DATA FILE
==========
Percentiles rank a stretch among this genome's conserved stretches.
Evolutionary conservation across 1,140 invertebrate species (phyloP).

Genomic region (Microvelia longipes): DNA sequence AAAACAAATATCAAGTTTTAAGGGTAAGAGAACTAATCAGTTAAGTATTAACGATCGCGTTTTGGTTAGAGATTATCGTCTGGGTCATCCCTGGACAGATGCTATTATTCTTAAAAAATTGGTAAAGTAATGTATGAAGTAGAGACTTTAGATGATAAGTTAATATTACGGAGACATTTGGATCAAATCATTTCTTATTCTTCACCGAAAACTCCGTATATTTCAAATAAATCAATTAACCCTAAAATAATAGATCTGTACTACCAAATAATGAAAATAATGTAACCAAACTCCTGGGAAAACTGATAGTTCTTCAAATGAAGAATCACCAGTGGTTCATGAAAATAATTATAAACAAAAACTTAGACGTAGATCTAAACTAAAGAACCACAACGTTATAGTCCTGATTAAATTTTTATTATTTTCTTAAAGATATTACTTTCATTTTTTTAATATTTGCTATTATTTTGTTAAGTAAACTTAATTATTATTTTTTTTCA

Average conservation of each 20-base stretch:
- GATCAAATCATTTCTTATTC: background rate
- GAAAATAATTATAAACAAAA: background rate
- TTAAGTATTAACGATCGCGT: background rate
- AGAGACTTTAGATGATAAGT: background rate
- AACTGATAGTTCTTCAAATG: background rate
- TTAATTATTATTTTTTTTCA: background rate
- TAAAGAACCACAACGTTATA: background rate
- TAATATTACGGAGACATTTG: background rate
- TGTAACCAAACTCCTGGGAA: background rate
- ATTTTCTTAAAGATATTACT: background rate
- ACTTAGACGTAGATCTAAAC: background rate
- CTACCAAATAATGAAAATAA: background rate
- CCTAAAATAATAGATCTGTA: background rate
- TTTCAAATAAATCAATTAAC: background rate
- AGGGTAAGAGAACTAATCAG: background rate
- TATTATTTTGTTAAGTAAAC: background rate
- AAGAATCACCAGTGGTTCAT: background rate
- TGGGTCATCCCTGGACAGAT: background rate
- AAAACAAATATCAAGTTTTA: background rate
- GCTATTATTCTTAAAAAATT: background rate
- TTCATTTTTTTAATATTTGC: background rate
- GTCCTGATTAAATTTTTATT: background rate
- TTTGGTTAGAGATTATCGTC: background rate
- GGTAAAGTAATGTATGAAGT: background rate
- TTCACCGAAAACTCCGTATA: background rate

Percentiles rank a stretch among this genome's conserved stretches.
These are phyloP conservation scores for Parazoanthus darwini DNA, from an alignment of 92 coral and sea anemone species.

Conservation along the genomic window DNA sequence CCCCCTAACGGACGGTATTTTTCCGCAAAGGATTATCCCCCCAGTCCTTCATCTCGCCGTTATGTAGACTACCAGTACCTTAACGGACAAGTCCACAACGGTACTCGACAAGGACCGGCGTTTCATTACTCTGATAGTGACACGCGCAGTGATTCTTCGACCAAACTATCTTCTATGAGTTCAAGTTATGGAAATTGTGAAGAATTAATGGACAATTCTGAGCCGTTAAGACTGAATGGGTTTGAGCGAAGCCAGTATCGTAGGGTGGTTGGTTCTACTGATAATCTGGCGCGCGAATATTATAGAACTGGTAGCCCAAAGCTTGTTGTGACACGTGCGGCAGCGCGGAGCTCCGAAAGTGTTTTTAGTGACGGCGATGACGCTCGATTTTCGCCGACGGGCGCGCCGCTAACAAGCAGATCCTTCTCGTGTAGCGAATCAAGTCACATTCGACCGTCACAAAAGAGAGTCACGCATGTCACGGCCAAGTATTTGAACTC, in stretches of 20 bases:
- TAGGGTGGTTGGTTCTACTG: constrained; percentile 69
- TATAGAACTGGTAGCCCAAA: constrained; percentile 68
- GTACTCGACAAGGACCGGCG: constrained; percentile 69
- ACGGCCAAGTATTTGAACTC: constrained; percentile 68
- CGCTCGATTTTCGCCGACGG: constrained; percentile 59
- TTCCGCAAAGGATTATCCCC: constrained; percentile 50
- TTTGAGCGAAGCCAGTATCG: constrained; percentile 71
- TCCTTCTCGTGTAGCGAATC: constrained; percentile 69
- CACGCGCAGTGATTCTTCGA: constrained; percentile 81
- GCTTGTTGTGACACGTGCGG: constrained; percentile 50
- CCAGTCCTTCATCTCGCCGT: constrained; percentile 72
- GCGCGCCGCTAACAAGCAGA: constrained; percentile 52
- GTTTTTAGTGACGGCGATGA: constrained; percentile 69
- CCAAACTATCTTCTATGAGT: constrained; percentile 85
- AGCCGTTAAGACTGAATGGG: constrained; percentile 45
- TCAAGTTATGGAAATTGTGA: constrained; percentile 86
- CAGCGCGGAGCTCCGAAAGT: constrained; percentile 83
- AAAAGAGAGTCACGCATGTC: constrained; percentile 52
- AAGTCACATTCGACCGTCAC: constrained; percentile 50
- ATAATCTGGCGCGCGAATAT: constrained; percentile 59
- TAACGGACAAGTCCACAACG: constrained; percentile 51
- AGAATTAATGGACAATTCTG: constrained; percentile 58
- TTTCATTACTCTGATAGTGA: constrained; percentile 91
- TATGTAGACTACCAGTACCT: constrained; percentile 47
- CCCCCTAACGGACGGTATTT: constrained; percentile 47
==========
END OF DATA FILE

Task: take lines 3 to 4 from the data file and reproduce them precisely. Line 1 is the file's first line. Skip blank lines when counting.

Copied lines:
Genomic region (Microvelia longipes): DNA sequence AAAACAAATATCAAGTTTTAAGGGTAAGAGAACTAATCAGTTAAGTATTAACGATCGCGTTTTGGTTAGAGATTATCGTCTGGGTCATCCCTGGACAGATGCTATTATTCTTAAAAAATTGGTAAAGTAATGTATGAAGTAGAGACTTTAGATGATAAGTTAATATTACGGAGACATTTGGATCAAATCATTTCTTATTCTTCACCGAAAACTCCGTATATTTCAAATAAATCAATTAACCCTAAAATAATAGATCTGTACTACCAAATAATGAAAATAATGTAACCAAACTCCTGGGAAAACTGATAGTTCTTCAAATGAAGAATCACCAGTGGTTCATGAAAATAATTATAAACAAAAACTTAGACGTAGATCTAAACTAAAGAACCACAACGTTATAGTCCTGATTAAATTTTTATTATTTTCTTAAAGATATTACTTTCATTTTTTTAATATTTGCTATTATTTTGTTAAGTAAACTTAATTATTATTTTTTTTCA

Average conservation of each 20-base stretch: